Is revolution coming to the U.S.?

They tend to come in waves, triggered by wars and anti-system protests. It can happen here

Published May 7, 2013 3:20PM (EDT)

Tea Party supporter William Temple                   (AP/David Goldman)
Tea Party supporter William Temple (AP/David Goldman)

Will the third revolutionary wave hit the U.S. next? The revolutions in today’s world are getting ever closer to America.

Revolutions tend to occur in waves, triggered by the aftermath of wars, like the world wars, or by revolutions in leading countries, like the French Revolution and the revolutions of 1848. In the last generation, there have been four regional waves of revolution. With the end of the Cold War, communist regimes were swept from power from Eastern Europe to Central Asia, surviving only in a few countries including China, North Korea and Cuba. Unable to justify themselves with the pretense of fighting communism, military dictatorships were swept away in Latin America. Then the Arab Spring triggered a wave of populist if not necessarily democratic revolutions against autocracies in North Africa and the Middle East.

Are we seeing a new wave of revolutionary politics in the heartland of the industrial West? Although governments are not being violently overthrown in Europe, political systems are being destabilized by the rise of anti-system movements opposed to the major establishment parties. In Greece, the leftist Syriza party and the far-right Golden Dawn have sapped power from the political center. The most recent Italian election was dominated by anti-system candidates, including Silvio Berlusconi and the comedian Beppe Grillo.

Even closer to the U.S., anti-system movements are upending politics in Germany and Britain. In Germany, an anti-euro party, Alternative for Germany, has gained ground with voters. In Britain, an anti-EU party, the UK Independence Party, has stunned observers by doing well in local elections.

The European protest parties are driven partly by voter backlash against the costs of the economic crisis. Ironically, Europe’s common currency, the euro, is the target of anti-system populists both in countries with large trade deficits like Greece and those with large trade surpluses, like Germany. Britain is not part of the common currency zone, but that does not prevent the British radical right from wanting Britain to leave the European Union altogether.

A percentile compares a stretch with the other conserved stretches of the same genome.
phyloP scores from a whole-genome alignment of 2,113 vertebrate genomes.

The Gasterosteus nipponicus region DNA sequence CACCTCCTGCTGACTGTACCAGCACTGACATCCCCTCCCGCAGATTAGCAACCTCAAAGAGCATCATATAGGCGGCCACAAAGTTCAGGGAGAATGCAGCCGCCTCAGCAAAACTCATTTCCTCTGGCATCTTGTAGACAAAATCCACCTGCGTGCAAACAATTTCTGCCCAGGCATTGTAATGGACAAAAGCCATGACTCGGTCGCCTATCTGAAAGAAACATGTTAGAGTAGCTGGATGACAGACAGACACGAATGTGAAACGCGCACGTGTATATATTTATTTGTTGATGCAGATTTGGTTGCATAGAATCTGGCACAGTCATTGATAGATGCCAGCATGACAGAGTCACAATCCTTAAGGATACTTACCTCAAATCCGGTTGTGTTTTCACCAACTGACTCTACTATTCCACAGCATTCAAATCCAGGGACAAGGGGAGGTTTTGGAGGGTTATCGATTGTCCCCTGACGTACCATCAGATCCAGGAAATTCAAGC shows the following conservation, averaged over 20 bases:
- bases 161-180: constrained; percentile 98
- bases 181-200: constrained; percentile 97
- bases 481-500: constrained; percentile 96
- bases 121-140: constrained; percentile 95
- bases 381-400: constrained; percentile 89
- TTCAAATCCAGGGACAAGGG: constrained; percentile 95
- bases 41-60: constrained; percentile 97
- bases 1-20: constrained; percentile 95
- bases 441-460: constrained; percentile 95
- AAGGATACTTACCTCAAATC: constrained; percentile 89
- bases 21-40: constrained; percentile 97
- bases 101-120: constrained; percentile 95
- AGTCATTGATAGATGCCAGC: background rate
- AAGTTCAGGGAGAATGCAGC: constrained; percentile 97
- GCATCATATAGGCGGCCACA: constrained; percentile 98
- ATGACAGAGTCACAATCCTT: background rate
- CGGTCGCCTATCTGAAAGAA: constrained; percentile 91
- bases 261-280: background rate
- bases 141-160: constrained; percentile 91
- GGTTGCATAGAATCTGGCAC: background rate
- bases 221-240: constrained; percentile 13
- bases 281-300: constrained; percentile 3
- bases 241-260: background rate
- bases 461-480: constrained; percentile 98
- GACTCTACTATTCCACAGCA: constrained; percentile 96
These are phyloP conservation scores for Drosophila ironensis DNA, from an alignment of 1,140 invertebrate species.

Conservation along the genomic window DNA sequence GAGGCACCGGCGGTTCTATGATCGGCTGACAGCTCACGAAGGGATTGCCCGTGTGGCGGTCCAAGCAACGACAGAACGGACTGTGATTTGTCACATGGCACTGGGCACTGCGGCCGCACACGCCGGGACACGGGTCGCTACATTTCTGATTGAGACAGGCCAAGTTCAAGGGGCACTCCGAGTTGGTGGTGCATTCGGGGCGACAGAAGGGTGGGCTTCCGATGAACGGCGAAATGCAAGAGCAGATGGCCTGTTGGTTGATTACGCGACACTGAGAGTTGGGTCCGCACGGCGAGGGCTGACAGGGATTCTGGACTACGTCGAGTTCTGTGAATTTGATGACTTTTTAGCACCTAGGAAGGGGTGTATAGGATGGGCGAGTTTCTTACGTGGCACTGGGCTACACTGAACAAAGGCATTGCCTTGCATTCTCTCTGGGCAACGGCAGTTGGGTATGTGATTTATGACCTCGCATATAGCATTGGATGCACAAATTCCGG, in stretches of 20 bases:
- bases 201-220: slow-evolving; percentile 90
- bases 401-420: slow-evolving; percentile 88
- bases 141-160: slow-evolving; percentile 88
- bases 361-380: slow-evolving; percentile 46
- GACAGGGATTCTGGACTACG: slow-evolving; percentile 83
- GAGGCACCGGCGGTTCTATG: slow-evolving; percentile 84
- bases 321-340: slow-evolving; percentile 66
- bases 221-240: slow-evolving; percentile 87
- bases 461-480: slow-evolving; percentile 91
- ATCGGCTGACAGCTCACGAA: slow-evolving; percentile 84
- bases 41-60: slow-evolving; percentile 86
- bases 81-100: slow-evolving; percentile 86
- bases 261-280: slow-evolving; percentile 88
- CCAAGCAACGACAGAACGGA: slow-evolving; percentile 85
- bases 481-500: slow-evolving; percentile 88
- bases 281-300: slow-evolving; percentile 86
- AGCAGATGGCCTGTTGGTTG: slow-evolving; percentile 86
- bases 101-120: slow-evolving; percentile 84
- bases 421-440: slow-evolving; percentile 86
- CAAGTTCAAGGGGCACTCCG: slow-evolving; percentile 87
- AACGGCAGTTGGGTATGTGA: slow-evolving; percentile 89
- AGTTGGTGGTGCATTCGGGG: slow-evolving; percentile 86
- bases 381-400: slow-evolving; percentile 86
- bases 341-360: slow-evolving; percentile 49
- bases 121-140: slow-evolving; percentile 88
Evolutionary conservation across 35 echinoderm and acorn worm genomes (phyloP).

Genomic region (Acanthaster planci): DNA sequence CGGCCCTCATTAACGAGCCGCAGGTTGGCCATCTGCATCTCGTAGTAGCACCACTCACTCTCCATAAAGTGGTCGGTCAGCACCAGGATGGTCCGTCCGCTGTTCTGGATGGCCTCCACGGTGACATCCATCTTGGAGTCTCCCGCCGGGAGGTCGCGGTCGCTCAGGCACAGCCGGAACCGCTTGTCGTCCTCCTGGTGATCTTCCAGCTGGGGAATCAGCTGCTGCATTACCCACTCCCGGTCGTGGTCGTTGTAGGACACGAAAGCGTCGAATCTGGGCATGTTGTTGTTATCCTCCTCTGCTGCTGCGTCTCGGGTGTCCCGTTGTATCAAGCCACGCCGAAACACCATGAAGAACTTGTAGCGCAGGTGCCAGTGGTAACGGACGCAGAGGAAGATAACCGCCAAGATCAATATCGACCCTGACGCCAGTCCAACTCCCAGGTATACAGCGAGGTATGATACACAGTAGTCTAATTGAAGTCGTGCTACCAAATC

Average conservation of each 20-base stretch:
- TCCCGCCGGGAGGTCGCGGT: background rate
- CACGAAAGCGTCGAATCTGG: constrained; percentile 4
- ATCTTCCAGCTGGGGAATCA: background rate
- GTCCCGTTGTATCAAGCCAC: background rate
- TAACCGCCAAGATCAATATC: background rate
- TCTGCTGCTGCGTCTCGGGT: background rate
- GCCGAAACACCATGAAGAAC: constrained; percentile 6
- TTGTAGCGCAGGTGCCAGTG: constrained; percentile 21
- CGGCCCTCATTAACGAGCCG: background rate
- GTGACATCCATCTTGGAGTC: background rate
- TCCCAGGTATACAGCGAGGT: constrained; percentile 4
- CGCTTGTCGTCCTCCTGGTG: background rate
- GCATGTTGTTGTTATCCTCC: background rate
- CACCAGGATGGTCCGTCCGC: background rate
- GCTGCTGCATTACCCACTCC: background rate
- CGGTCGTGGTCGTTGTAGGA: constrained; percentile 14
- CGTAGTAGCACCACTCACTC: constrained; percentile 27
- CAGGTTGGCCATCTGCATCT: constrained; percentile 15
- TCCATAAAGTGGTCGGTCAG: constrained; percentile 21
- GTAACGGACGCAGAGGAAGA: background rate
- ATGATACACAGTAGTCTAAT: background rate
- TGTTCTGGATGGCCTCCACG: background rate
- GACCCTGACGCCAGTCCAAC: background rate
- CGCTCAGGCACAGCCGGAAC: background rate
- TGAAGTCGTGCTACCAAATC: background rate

As this suggests, most of the protest parties and movements in Europe are found on the populist and nationalist right. In addition to being hostile to supra-national institutions, they tend to be hostile to large-scale immigration. They channel the feelings of ordinary people who feel that their ability to control their own country is being sapped from above and without.

This rising populist nationalism is colliding with the post-nationalist culture shared by much of the elite on both sides of the Atlantic. For much of the trans-Atlantic corporate and intellectual elite, overt patriotism is as disreputable as racism. In corporate suites and seminar rooms, many in the political class think of themselves as citizens of the world and beneficiaries of global markets.

The divide between post-national technocratic elites and nationalist citizenries is growing. The democratic language of national self-determination and popular sovereignty is alien to the vocabulary of the Euro-American elite, who instead speak a blandly utilitarian language in which many political issues from the nature of jobs to the regulation of finance are depoliticized and treated as purely economic or technical questions.